UCLA — March 05, 2010 — Author and journalist Christopher Hitchens takes questions from audience during his March 3, 2010, Daniel Pearl Memorial Lecture at UCLA. The lecture was presented by the UCLA Burkle Center for International Relations, the Daniel Pearl Foundation and the Yitzhak Rabin Hillel Center for Jewish Life at UCLA.
A well-known commentator on contemporary thought, politics and culture, Hitchens has written more than a dozen books and corresponded from more than 60 countries. He has contributed regularly to the Atlantic, Slate, Vanity Fair, the New York Review of Books, the London Review of Books, Washington Post Book World, the Nation, the National Review and the New Left Review, among other media outlets. Honored frequently for his reporting and the literary quality of his prose, Hitchens received a National Magazine Award in 2007 and was a finalist for a 2007 National Book Award. He appears frequently on radio and television broadcasts.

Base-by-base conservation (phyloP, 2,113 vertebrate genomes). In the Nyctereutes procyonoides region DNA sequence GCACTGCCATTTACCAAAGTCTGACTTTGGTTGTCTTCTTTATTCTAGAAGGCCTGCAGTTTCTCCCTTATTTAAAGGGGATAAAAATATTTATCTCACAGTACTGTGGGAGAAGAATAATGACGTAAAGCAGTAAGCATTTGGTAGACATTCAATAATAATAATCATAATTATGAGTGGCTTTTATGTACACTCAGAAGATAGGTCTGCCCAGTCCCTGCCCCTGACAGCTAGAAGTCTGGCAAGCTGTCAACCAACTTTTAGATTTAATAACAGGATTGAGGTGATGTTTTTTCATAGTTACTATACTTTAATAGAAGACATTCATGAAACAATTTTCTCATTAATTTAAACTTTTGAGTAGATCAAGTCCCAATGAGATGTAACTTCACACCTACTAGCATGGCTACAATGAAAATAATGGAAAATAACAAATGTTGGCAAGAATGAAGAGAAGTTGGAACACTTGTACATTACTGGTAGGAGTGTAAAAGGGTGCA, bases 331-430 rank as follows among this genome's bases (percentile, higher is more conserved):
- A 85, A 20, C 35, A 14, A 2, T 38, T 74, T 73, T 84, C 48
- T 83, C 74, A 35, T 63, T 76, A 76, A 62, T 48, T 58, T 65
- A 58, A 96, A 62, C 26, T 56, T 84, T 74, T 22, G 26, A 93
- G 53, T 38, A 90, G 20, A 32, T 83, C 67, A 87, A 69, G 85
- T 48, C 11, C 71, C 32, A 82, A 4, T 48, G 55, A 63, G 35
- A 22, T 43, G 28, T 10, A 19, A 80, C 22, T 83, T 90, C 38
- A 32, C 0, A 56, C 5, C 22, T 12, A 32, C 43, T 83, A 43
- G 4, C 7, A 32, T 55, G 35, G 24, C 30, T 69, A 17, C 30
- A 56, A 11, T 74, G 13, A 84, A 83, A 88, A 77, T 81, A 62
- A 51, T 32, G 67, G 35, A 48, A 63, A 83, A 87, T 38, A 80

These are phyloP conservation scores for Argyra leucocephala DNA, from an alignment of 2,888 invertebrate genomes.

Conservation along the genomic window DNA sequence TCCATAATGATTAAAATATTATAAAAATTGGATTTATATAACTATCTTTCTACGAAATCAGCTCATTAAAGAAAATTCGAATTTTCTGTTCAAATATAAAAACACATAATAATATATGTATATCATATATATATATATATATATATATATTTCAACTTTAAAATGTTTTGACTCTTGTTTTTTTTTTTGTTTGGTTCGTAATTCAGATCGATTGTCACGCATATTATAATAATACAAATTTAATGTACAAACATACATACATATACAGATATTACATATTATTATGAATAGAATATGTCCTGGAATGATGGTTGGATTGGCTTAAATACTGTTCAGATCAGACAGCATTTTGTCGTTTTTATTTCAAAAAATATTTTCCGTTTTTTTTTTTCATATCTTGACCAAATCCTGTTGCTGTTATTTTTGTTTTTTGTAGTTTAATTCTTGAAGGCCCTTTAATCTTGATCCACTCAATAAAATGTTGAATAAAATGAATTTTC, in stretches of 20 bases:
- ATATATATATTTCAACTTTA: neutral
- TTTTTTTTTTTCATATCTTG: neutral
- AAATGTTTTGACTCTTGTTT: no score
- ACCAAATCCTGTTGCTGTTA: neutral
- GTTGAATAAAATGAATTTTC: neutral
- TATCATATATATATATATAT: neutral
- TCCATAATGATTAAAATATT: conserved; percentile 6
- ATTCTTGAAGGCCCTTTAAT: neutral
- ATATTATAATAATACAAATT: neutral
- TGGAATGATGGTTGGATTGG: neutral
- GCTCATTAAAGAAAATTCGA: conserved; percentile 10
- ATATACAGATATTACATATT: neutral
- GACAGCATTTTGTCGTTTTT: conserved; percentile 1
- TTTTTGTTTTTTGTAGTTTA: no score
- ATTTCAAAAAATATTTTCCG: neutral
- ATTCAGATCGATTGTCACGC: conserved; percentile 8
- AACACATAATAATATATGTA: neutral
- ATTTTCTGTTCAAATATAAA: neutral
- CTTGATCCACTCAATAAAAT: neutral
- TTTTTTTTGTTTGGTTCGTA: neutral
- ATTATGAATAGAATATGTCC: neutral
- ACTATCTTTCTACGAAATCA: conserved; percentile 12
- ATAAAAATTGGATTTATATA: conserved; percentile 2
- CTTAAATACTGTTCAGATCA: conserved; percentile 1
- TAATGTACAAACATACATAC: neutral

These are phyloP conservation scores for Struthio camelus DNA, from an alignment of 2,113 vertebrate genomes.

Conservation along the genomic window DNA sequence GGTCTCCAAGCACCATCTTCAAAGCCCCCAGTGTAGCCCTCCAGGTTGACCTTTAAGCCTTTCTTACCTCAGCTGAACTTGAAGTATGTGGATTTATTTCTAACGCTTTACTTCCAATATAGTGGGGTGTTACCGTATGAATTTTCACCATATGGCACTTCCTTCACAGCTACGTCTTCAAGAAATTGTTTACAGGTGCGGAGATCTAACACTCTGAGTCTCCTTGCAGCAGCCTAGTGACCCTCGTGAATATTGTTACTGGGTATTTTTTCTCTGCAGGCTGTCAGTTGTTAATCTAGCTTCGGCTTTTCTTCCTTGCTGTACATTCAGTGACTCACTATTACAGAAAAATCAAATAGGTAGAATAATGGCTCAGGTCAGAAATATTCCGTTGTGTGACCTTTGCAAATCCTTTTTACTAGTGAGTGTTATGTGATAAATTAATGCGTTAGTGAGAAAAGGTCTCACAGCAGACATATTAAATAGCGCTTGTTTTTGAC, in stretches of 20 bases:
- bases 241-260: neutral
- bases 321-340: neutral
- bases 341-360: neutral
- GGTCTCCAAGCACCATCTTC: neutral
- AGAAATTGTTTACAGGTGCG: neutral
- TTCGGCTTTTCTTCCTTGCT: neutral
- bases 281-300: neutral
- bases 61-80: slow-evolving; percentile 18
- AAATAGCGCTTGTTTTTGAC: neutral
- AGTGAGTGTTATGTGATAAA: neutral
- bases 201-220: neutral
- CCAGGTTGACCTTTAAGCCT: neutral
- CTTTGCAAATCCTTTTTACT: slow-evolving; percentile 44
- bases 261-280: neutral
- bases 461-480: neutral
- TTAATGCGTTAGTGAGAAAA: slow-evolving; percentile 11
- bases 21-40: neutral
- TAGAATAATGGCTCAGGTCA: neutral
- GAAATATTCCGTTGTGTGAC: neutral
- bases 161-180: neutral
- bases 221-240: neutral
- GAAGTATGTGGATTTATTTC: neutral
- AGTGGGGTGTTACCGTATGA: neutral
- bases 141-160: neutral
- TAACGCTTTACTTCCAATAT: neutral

Daniel Pearl was a prominent Wall Street Journal reporter and the paper’s South Asia bureau chief when he was kidnapped and murdered by terrorists in Pakistan in early 2002. Pearl’s father, Judea Pearl, a computer science professor at UCLA, and his family established the Daniel Pearl Foundation to promote and continue Daniel’s mission of fostering cross-cultural understanding throughout the world. The lecture series, established at UCLA in 2002, features scholars, journalists and policymakers who have contributed original analyses or constructive approaches to problems of international concern.
Previous presenters of the Daniel Pearl Memorial Lecture have included Anderson Cooper, David Brooks, Ted Koppel, Larry King, Jeff Greenfield, Daniel Schorr and Thomas Friedman. In 2006, a parallel lecture series was established at Stanford University, which has featured Sen. Joseph Lieberman, Philip Zimbardo, Bernard-Henri Lévy and Christiane Amanpour.